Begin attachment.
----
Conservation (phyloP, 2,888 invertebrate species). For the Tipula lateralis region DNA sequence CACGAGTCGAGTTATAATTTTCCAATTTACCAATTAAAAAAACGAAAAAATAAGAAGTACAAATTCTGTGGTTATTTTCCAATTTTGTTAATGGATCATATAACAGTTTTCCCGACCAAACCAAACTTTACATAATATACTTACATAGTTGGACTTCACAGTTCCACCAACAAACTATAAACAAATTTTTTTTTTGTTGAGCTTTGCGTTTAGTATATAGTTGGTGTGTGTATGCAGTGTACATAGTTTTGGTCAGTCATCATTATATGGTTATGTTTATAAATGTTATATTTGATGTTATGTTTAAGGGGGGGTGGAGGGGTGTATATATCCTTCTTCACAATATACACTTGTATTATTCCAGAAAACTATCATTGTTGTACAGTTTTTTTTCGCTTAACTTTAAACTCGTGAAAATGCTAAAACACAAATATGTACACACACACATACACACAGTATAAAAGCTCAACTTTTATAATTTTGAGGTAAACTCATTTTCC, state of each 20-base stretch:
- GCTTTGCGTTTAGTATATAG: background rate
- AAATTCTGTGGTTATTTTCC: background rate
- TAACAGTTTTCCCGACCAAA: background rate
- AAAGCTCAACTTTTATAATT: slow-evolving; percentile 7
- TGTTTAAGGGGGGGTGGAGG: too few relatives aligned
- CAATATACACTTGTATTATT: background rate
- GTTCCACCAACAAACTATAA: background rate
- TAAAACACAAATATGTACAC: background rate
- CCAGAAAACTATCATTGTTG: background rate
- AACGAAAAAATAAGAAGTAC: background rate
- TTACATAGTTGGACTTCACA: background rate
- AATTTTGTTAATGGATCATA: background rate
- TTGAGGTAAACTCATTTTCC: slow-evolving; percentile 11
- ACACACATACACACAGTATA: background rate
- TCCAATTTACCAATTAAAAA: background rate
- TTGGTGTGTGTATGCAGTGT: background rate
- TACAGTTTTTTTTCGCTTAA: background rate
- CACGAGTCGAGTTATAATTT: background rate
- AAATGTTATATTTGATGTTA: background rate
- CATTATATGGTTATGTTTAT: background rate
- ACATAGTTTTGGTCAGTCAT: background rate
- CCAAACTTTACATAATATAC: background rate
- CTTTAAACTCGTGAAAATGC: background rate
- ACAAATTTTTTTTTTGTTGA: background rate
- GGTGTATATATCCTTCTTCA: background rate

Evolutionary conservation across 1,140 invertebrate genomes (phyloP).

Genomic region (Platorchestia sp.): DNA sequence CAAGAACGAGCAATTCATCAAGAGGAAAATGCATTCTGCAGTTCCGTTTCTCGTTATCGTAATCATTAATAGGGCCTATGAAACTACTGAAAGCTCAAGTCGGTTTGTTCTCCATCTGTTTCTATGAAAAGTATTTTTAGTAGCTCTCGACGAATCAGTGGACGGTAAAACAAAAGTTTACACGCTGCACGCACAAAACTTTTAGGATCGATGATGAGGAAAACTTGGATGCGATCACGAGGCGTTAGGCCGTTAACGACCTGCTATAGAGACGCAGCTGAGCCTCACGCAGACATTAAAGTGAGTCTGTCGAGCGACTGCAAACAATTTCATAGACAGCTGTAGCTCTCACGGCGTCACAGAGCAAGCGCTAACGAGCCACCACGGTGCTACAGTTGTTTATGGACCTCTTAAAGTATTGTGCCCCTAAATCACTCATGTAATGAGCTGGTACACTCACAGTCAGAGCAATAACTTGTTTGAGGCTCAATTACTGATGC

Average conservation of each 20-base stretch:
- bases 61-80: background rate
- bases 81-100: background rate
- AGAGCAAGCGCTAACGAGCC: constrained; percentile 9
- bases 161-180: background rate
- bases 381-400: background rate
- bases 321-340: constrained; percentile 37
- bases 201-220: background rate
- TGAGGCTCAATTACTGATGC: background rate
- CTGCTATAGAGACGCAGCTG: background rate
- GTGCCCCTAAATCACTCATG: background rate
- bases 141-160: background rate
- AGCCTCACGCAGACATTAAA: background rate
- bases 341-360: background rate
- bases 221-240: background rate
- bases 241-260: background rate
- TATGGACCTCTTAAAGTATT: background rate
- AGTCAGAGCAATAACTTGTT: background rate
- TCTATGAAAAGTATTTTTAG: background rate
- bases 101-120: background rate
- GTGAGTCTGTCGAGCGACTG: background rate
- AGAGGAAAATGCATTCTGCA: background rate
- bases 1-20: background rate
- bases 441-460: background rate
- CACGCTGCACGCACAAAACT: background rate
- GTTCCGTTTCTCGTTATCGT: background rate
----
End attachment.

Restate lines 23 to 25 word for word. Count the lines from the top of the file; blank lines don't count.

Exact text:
- CCAAACTTTACATAATATAC: background rate
- CTTTAAACTCGTGAAAATGC: background rate
- ACAAATTTTTTTTTTGTTGA: background rate